The short-term memory we use on a day-to-day basis to hold recent events and ideas in the mind for a quick recall is known as working memory. Memory decline often occurs with age and this decline includes our working memory. This decline is however not only caused by age, but alcohol use is also thought to contribute to it.
There are two electrophysiological measurements used to measure brain activity that relates to the maintenance of visual information and cognitive effort. These are posterior alpha power (PAP) and frontal theta power (FTP).
In a recent study, alcohol effects on PAP and FTP was measured on a group of older moderate social drinkers and compared to younger group. Both groups consisted of men and women and all lived in the community. The study was conducted with the participants taking part in a working memory task. The older group consisted of 29 women and 22 men all between 55 and 70 years of age, while the younger group comprised 39 women and 31 men between 25 and 35 years old.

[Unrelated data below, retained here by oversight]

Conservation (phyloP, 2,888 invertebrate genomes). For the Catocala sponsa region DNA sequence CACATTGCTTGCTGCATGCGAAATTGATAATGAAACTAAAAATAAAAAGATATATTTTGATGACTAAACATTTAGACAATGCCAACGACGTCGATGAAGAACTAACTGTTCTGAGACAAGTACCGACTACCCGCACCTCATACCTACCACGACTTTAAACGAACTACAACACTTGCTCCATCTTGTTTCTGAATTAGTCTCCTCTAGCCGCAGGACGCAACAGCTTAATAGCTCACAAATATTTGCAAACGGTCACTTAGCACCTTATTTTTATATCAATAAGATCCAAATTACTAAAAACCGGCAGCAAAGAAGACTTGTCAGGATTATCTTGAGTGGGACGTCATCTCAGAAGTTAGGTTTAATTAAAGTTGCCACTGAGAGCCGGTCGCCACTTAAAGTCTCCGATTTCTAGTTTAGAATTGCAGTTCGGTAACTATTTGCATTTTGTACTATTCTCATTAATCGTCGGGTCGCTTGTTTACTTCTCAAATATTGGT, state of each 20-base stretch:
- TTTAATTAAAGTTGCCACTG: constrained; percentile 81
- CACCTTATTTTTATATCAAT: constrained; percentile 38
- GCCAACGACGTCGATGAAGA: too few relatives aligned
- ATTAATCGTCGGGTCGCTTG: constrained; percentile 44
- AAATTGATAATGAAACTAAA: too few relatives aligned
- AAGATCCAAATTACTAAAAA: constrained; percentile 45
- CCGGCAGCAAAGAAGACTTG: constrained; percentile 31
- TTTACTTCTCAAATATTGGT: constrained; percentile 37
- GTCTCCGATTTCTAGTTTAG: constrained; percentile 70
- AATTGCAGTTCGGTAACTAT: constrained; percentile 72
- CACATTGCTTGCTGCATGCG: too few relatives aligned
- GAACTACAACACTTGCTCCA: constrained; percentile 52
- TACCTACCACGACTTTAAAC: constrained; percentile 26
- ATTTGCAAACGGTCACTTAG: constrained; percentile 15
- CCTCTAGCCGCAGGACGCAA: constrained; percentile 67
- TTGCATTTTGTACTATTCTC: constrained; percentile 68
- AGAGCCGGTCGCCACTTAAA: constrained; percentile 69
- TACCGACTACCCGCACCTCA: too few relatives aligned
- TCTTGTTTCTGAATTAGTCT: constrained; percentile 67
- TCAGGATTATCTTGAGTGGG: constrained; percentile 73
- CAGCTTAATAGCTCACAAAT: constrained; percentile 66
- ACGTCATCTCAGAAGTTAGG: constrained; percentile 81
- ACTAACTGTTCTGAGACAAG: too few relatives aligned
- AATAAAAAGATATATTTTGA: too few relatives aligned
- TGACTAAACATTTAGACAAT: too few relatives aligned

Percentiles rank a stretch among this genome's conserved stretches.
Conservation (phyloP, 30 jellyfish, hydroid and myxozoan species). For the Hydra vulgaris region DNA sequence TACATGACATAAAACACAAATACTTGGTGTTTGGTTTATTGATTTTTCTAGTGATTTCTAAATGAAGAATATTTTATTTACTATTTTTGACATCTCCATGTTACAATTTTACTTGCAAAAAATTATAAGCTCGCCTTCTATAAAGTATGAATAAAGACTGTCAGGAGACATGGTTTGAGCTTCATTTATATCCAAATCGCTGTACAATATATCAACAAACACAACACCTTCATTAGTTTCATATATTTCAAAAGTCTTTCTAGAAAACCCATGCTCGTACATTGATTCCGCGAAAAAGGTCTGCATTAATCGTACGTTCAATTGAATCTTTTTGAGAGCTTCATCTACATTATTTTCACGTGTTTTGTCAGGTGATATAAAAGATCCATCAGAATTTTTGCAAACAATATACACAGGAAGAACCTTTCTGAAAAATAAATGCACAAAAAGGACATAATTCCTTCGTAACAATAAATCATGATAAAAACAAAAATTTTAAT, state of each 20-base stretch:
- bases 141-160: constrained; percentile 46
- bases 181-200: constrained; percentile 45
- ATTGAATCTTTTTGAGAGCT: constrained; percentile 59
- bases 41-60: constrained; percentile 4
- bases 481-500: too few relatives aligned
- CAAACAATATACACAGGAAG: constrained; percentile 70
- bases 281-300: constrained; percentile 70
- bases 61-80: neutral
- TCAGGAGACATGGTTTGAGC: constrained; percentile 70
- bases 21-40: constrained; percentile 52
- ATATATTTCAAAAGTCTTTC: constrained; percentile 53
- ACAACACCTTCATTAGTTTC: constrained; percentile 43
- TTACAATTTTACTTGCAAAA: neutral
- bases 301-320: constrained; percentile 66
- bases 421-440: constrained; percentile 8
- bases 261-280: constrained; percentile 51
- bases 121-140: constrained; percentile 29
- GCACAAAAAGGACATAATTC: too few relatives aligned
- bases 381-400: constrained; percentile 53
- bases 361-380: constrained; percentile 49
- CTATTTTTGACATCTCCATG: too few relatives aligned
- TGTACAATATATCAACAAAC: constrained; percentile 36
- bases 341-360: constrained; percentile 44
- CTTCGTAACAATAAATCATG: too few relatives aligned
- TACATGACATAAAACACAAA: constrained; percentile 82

The study participants were all given an alcoholic drink designed to produce a breath alcohol concentration of 0.04 or 0.065 g/dl, or a placebo and time was given for full absorption to take place. Participants were then shown images briefly and asked to recall these during a nine-second delay period. PAP and FTP were recorded during the nine seconds. Working memory maintenance takes place during this time.
PAP was found to be higher in the younger the than the older adults. An increase in active alcohol doses resulted in a decrease in PAP in older adults, while it increased in younger adults. The study points to the fact that PAP activity may help to identify the negative effects of alcohol on working-memory efficiency in older adults. It further highlights that younger adults are less sensitive to the neurobehavioral effects brought on by moderate alcohol use than older adults are.
Study has been published in the Alcoholism: Clinical and Experimental Research.